Industry standards for IT security compliance have become increasingly complex in recent years. As more data breaches occur, standards have changed and the limited effectiveness of network security tools have been exposed at times. Bring-your-own-device policies and cloud services have spread out the responsibility for security functions. On top of that, government agencies are increasingly involved in establishing consumer data protections that companies must follow. With increasing audit and security compliance obligations, security teams have to adjust.
Why is IT Compliance Important?
IT compliance is vital to a business because it can have a direct impact on business continuity. If IT compliance standards are not adhered to, companies may be exposed to risks and threats to data security. Failure to adhere to IT compliance regulations can expose businesses to a variety of threats. For those companies that are bound by federal regulations and security measures, failure to adhere to compliance standards could result in fines. If companies blatantly ignore IT compliance, it leaves data exposed to security breaches and malicious attacks. This could result in lawsuits, fines, and even bank account hacks that put the very existence of the business at risk.
Which Compliance Regulations Apply to Your Organization?
There are a number of different compliance regulations that apply to organizations and each one varies by industry. For example, businesses in the financial industry must adhere to compliance standards as established by the SEC. Conversely, patient data is protected by the guidelines established by HIPAA. It is possible that companies may have to adhere to various different types of compliance regulations based on the industries within which the business operates.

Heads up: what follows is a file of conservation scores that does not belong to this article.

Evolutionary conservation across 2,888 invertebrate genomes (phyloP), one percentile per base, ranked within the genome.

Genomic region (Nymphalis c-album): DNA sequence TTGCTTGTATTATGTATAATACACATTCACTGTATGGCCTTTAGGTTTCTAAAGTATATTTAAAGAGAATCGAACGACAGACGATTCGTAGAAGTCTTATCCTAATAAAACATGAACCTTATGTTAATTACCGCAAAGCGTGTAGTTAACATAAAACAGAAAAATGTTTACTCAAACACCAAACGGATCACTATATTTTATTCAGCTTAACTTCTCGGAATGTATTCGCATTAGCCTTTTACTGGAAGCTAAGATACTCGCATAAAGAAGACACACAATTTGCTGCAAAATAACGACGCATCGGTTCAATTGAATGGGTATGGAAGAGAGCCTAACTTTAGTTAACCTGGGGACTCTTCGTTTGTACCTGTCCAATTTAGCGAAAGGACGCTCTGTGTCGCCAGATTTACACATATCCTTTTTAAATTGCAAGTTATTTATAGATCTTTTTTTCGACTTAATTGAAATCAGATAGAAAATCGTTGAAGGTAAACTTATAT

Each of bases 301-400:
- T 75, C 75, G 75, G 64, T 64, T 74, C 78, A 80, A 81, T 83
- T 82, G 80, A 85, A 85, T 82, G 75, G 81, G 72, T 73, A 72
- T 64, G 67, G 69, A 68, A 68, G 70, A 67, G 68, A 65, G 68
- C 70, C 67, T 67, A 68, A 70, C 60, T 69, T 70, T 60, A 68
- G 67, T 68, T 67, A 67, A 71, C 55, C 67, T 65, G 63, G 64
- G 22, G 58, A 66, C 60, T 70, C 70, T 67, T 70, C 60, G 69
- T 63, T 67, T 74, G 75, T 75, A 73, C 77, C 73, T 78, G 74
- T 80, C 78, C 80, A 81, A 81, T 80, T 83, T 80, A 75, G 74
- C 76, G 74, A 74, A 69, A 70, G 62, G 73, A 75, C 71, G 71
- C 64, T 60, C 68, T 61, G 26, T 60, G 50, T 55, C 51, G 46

What is the Difference Between Compliance and Audit?
IT compliance and audit are not the same concepts. Compliance refers to the standards and regulations that a business must follow to protect data and IT infrastructure networks. These measures are guidelines that companies are encouraged, or legally required, to follow. An audit occurs to take a look at the compliance measures in place for a company to follow. The audit process can expose vulnerabilities of the compliance measures a company has in place to ensure cyber security.
What are Compliance, Governance, and Risk Management?
Governance, Risk, and Compliance, or GRC, refers to a coordinated strategy to manage broad issues of IT governance, risk management, and compliance. Governance refers to effective, ethical management of the company at its executive and managerial levels. Risk management is the ability to effectively and cost-efficiently manage any IT risks that can hinder daily operations or the ability to remain competitive. Compliance is the steps a company takes to conform to regulatory requirements for business operations, data retention, and other IT factors.
What is the Purpose of Compliance?
The purpose of IT compliance is to ensure that companies follow IT security regulations. Some of these regulations are mandatory, while others are merely to the benefit of the company over the long term. IT compliance improves security by establishing baseline business data security. It can also help minimize losses by preventing breaches and increase control. With improved security comes increased control over data. Finally, IT compliance maintains trust among customers. When customers can trust businesses with information, businesses can honor that trust with improved security systems.
What is IT Compliance vs. IT Security?
IT security is the practice of putting in place effective technical controls to protect consumer data. Compliance is the application of that practice to meet regulatory guidelines and contractual requirements. A simpler breakdown of the two includes: